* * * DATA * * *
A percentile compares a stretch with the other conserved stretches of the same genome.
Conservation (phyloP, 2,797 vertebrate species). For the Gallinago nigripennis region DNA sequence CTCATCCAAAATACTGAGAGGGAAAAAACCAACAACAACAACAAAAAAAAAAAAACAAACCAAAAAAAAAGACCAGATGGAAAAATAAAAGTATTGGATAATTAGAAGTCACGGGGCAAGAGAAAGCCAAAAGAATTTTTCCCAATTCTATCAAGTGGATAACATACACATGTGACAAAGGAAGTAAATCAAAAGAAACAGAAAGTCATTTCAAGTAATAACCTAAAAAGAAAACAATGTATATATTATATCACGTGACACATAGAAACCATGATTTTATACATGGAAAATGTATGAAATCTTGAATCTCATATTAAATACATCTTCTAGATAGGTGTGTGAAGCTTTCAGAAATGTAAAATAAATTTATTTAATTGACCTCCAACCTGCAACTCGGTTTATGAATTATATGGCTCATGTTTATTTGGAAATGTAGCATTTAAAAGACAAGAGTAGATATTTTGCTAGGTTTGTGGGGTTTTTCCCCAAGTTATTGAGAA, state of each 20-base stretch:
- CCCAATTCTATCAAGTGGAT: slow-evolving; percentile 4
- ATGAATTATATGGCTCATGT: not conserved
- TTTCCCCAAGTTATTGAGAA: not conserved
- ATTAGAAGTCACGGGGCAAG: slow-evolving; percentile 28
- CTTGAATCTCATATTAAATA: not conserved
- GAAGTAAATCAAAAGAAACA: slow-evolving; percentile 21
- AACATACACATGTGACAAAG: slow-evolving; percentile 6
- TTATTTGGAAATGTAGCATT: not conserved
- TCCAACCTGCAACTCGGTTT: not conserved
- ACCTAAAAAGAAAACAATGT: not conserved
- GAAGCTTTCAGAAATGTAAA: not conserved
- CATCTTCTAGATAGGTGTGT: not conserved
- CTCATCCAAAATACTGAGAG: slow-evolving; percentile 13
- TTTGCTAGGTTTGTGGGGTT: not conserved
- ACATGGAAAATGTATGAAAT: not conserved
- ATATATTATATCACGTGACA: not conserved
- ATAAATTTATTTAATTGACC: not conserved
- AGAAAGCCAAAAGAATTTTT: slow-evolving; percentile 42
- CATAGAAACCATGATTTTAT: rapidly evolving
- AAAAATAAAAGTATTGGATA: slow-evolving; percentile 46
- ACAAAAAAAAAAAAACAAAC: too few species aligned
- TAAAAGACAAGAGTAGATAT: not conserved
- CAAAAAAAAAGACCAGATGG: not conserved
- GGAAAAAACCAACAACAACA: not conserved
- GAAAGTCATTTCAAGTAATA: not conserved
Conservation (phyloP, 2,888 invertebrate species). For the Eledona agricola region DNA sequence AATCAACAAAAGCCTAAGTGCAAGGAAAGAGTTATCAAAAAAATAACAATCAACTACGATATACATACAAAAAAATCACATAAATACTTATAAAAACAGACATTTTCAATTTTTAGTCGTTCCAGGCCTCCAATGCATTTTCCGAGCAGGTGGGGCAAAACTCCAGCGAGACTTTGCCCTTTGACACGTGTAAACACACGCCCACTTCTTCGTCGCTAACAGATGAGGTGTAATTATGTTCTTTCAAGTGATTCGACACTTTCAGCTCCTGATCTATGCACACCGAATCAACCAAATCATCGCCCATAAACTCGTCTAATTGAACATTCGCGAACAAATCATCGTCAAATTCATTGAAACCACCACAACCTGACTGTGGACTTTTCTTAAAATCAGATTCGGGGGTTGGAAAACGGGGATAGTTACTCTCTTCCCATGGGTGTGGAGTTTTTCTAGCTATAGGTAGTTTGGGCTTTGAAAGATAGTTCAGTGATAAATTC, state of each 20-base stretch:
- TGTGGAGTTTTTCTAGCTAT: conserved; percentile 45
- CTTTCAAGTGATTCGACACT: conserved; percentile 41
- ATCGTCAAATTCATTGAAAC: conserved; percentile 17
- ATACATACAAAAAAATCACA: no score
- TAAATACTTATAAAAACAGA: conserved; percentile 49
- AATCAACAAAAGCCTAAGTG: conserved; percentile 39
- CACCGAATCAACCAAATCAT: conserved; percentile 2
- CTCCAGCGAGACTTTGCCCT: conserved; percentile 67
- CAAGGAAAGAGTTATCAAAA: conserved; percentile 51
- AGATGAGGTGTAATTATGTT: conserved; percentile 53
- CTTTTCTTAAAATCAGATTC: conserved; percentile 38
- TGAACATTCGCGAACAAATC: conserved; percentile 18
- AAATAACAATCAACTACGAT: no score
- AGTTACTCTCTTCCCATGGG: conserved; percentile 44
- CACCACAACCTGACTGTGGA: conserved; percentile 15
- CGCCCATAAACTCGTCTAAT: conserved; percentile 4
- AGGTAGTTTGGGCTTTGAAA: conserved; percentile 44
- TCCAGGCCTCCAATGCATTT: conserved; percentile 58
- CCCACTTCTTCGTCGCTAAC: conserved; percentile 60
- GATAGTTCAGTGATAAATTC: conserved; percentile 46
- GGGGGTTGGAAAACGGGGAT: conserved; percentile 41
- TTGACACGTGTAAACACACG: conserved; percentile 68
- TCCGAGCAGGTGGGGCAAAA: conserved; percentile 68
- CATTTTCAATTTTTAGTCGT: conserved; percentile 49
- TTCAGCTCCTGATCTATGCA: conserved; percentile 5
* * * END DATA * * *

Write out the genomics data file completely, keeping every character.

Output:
A percentile compares a stretch with the other conserved stretches of the same genome.
Conservation (phyloP, 2,797 vertebrate species). For the Gallinago nigripennis region DNA sequence CTCATCCAAAATACTGAGAGGGAAAAAACCAACAACAACAACAAAAAAAAAAAAACAAACCAAAAAAAAAGACCAGATGGAAAAATAAAAGTATTGGATAATTAGAAGTCACGGGGCAAGAGAAAGCCAAAAGAATTTTTCCCAATTCTATCAAGTGGATAACATACACATGTGACAAAGGAAGTAAATCAAAAGAAACAGAAAGTCATTTCAAGTAATAACCTAAAAAGAAAACAATGTATATATTATATCACGTGACACATAGAAACCATGATTTTATACATGGAAAATGTATGAAATCTTGAATCTCATATTAAATACATCTTCTAGATAGGTGTGTGAAGCTTTCAGAAATGTAAAATAAATTTATTTAATTGACCTCCAACCTGCAACTCGGTTTATGAATTATATGGCTCATGTTTATTTGGAAATGTAGCATTTAAAAGACAAGAGTAGATATTTTGCTAGGTTTGTGGGGTTTTTCCCCAAGTTATTGAGAA, state of each 20-base stretch:
- CCCAATTCTATCAAGTGGAT: slow-evolving; percentile 4
- ATGAATTATATGGCTCATGT: not conserved
- TTTCCCCAAGTTATTGAGAA: not conserved
- ATTAGAAGTCACGGGGCAAG: slow-evolving; percentile 28
- CTTGAATCTCATATTAAATA: not conserved
- GAAGTAAATCAAAAGAAACA: slow-evolving; percentile 21
- AACATACACATGTGACAAAG: slow-evolving; percentile 6
- TTATTTGGAAATGTAGCATT: not conserved
- TCCAACCTGCAACTCGGTTT: not conserved
- ACCTAAAAAGAAAACAATGT: not conserved
- GAAGCTTTCAGAAATGTAAA: not conserved
- CATCTTCTAGATAGGTGTGT: not conserved
- CTCATCCAAAATACTGAGAG: slow-evolving; percentile 13
- TTTGCTAGGTTTGTGGGGTT: not conserved
- ACATGGAAAATGTATGAAAT: not conserved
- ATATATTATATCACGTGACA: not conserved
- ATAAATTTATTTAATTGACC: not conserved
- AGAAAGCCAAAAGAATTTTT: slow-evolving; percentile 42
- CATAGAAACCATGATTTTAT: rapidly evolving
- AAAAATAAAAGTATTGGATA: slow-evolving; percentile 46
- ACAAAAAAAAAAAAACAAAC: too few species aligned
- TAAAAGACAAGAGTAGATAT: not conserved
- CAAAAAAAAAGACCAGATGG: not conserved
- GGAAAAAACCAACAACAACA: not conserved
- GAAAGTCATTTCAAGTAATA: not conserved
Conservation (phyloP, 2,888 invertebrate species). For the Eledona agricola region DNA sequence AATCAACAAAAGCCTAAGTGCAAGGAAAGAGTTATCAAAAAAATAACAATCAACTACGATATACATACAAAAAAATCACATAAATACTTATAAAAACAGACATTTTCAATTTTTAGTCGTTCCAGGCCTCCAATGCATTTTCCGAGCAGGTGGGGCAAAACTCCAGCGAGACTTTGCCCTTTGACACGTGTAAACACACGCCCACTTCTTCGTCGCTAACAGATGAGGTGTAATTATGTTCTTTCAAGTGATTCGACACTTTCAGCTCCTGATCTATGCACACCGAATCAACCAAATCATCGCCCATAAACTCGTCTAATTGAACATTCGCGAACAAATCATCGTCAAATTCATTGAAACCACCACAACCTGACTGTGGACTTTTCTTAAAATCAGATTCGGGGGTTGGAAAACGGGGATAGTTACTCTCTTCCCATGGGTGTGGAGTTTTTCTAGCTATAGGTAGTTTGGGCTTTGAAAGATAGTTCAGTGATAAATTC, state of each 20-base stretch:
- TGTGGAGTTTTTCTAGCTAT: conserved; percentile 45
- CTTTCAAGTGATTCGACACT: conserved; percentile 41
- ATCGTCAAATTCATTGAAAC: conserved; percentile 17
- ATACATACAAAAAAATCACA: no score
- TAAATACTTATAAAAACAGA: conserved; percentile 49
- AATCAACAAAAGCCTAAGTG: conserved; percentile 39
- CACCGAATCAACCAAATCAT: conserved; percentile 2
- CTCCAGCGAGACTTTGCCCT: conserved; percentile 67
- CAAGGAAAGAGTTATCAAAA: conserved; percentile 51
- AGATGAGGTGTAATTATGTT: conserved; percentile 53
- CTTTTCTTAAAATCAGATTC: conserved; percentile 38
- TGAACATTCGCGAACAAATC: conserved; percentile 18
- AAATAACAATCAACTACGAT: no score
- AGTTACTCTCTTCCCATGGG: conserved; percentile 44
- CACCACAACCTGACTGTGGA: conserved; percentile 15
- CGCCCATAAACTCGTCTAAT: conserved; percentile 4
- AGGTAGTTTGGGCTTTGAAA: conserved; percentile 44
- TCCAGGCCTCCAATGCATTT: conserved; percentile 58
- CCCACTTCTTCGTCGCTAAC: conserved; percentile 60
- GATAGTTCAGTGATAAATTC: conserved; percentile 46
- GGGGGTTGGAAAACGGGGAT: conserved; percentile 41
- TTGACACGTGTAAACACACG: conserved; percentile 68
- TCCGAGCAGGTGGGGCAAAA: conserved; percentile 68
- CATTTTCAATTTTTAGTCGT: conserved; percentile 49
- TTCAGCTCCTGATCTATGCA: conserved; percentile 5